The Grindettes' Jennifer Shahade Talks Poker, Chess & Being A Woman In Both

Posted at 12:25 2012-12-21 by Chad Holloway

Poker player, chessmaster, author and advocate are just a few of the hats worn by Jennifer Shahade. The East Coast grinder is a women’s chess Grandmaster, a two-time U.S. Woman’s Chess Champion, a board member of the World Chess Hall of Fame, author of numerous books on chess, and a poker player capable of success both live and online.

While Shahade formerly concentrated on multi-table tournaments (MTTs) online, she’s also managed make her presence known in the live realm including back-to-back deep runs in the World Series of Poker Ladies Event (17th in 2007 for $8,426 and 33rd in 2008 for $4,765), fifth in a €300 No-Limit Hold’em Turbo at the European Poker Tour Grand Final Monte Carlo for €1,790; and sixth in the Delaware Park Poker Classic $1,000 Main Event earlier this year for $12,106.

In addition to playing, Shahade is an advocate for women in poker. She is a part of the PokerStars Women initiative and has written articles for PokerStarsWomen.com. In addition, she co-hosts the Women’s Poker Hour radio show. She is also a member of The Grindettes, a group of four women with unique backgrounds who play poker for a living.

Shahade doing a chess simulation.
Shahade doing a chess simulation.

Check out interviews with the other three Grindettes by clicking on their names:

PokerNews thought it prudent to round out the women of the Grindettes, so we sat down with Shahade to discuss poker, chess and what it’s like to be a woman in both games.

To say you enjoy games would be an understatement. Did you play a lot of games growing up?

I’m from Philadelphia and I grew up in a house of gamers and nontraditional but very loving parents. My parents used to count cards in Blackjack and my mom played in a weekly poker game, for as long as I can remember. My father introduced me and my older brother to chess at a really early age — there’s even a photo of me in diapers trying to move a knight!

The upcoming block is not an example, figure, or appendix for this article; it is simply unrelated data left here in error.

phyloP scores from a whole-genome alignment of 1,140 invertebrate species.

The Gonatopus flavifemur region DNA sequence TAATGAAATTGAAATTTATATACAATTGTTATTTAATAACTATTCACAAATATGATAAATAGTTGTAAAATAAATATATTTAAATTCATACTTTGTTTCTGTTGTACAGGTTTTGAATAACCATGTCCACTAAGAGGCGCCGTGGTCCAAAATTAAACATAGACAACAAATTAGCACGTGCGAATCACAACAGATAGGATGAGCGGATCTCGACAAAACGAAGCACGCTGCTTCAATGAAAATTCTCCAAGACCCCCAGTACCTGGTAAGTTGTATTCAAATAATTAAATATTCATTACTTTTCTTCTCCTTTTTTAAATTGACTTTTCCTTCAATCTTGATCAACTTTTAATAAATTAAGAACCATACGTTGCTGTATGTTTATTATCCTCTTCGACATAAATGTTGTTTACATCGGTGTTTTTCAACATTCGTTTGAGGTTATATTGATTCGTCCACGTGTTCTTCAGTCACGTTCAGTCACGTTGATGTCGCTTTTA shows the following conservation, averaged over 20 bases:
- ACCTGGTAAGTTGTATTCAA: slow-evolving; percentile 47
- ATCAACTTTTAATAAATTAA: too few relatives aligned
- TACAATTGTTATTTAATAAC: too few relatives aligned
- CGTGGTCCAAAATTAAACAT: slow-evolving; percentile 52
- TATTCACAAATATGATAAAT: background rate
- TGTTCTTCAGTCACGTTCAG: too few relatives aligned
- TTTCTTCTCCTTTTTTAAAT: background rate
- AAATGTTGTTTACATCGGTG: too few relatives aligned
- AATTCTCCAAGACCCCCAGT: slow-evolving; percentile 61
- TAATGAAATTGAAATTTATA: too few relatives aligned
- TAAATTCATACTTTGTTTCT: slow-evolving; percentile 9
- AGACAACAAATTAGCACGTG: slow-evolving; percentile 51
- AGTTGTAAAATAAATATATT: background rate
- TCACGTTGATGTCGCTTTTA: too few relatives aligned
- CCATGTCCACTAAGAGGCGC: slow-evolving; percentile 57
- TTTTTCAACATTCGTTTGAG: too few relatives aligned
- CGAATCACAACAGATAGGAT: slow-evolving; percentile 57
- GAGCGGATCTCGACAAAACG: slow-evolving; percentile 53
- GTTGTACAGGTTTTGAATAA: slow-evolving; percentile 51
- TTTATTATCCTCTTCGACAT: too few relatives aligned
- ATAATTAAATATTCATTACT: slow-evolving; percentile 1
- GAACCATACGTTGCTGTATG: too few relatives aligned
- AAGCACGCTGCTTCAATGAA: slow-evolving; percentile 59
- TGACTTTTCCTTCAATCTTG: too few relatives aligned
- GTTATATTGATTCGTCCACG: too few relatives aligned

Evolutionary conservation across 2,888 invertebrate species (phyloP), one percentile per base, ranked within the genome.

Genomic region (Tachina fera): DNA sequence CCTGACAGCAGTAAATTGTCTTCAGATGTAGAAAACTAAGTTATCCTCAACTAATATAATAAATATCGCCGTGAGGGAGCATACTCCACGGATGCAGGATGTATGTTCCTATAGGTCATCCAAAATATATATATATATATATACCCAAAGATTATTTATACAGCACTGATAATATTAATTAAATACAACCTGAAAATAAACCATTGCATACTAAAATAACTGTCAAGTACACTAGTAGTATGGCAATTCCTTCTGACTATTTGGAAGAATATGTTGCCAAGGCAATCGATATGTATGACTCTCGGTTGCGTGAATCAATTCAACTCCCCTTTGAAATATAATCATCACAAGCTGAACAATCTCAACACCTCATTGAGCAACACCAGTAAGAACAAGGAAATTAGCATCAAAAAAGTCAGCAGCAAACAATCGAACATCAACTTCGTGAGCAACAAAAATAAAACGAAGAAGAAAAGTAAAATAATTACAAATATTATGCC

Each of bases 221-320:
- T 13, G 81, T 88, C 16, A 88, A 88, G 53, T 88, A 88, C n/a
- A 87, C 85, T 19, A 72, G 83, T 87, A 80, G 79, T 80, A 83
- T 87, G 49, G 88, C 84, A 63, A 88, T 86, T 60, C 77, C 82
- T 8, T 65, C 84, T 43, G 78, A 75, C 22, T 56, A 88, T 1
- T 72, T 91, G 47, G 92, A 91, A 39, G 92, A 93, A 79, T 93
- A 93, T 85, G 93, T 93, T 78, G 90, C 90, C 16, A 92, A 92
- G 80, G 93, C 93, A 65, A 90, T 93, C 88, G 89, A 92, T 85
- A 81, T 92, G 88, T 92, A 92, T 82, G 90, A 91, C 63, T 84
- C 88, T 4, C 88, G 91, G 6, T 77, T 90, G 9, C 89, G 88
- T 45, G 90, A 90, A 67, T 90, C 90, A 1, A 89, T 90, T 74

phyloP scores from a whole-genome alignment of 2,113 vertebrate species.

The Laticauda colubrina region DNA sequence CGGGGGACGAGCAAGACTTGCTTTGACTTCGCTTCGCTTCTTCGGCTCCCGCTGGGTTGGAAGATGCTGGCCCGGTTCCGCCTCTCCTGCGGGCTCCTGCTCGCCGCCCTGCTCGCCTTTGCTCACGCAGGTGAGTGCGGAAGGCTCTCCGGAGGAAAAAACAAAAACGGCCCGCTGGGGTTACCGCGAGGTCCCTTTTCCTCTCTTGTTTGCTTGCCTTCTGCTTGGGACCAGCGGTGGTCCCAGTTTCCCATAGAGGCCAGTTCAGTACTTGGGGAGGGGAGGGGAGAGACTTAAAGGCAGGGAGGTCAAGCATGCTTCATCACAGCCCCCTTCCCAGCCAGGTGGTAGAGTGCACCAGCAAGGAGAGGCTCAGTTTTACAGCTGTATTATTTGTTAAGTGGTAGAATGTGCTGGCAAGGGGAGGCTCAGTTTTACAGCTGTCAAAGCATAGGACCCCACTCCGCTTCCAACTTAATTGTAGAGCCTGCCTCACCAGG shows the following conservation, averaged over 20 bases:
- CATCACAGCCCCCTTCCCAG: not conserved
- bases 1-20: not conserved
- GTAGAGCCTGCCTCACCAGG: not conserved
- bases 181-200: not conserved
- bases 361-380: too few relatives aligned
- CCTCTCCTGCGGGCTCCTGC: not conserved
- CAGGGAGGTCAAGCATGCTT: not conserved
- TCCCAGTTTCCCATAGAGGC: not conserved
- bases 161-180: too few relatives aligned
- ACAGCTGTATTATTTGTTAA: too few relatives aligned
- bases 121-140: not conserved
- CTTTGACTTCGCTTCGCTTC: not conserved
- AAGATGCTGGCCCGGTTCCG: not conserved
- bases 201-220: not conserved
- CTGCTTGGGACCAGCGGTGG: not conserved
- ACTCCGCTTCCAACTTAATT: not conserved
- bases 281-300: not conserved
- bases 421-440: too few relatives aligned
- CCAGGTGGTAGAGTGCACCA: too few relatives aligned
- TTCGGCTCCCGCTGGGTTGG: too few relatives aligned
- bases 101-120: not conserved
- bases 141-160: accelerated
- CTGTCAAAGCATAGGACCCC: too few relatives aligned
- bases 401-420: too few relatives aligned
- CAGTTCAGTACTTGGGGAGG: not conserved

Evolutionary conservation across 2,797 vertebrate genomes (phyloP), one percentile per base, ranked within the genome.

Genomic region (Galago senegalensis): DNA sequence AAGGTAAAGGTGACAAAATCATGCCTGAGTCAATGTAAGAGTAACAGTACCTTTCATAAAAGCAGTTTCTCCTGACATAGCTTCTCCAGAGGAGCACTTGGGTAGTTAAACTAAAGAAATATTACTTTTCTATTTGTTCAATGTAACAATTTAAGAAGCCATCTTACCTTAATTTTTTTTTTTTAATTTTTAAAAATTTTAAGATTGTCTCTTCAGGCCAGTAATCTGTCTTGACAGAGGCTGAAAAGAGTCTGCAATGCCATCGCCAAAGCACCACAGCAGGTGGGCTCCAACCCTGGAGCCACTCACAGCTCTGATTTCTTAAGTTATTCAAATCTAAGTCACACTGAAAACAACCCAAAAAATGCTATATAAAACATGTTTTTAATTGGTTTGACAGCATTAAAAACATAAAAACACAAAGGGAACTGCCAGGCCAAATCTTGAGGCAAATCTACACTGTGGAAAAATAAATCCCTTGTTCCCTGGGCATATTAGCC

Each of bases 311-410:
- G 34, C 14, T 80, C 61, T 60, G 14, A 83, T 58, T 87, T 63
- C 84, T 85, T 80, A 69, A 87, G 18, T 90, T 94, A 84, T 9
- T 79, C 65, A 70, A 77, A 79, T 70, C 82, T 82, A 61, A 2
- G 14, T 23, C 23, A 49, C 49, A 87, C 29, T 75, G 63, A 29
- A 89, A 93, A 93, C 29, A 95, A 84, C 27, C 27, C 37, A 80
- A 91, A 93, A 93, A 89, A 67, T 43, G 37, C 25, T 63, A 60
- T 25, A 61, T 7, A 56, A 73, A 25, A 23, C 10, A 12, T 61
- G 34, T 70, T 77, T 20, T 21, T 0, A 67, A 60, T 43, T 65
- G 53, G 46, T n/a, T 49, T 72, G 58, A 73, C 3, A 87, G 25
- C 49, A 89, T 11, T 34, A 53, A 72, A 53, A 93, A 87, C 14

You’re known primarily as a chess player. Can you tell us a little about your chess career and how you learned to play that game?

My brother, Greg, progressed in chess much faster than I did and became a master at just 14 years old. It was intimidating to be so weak compared to my dad and brother, and I felt like a lot of people around must have thought I was stupid. So I took up acting and writing for a while. In one fateful drama camp, I was bullied incessantly and found solace in a lone Pac-Man machine at the canteen.

That summer of living on power pellets drove me back to chess. I went to a tournament right afterwards in Chicago and stayed up late making new friends and playing blitz games in which each player has five minutes or fewer to checkmate. I became really good at blitz, threw myself into openings and tactics and forgot about what other people thought. I became a master at 15 and traveled to over 20 countries to play in international tournaments, World Championships and Olympiads. I also won two U.S. Women’s Championships, which helped pay for my degree in comparative literature at NYU.

My passions for travel, writing and art developed through chess. The thing in chess is when you immerse yourself in the game you lose track of time and have a perfect flow experience, which is what I later looked for in so many other activities.

How did you learn to play poker?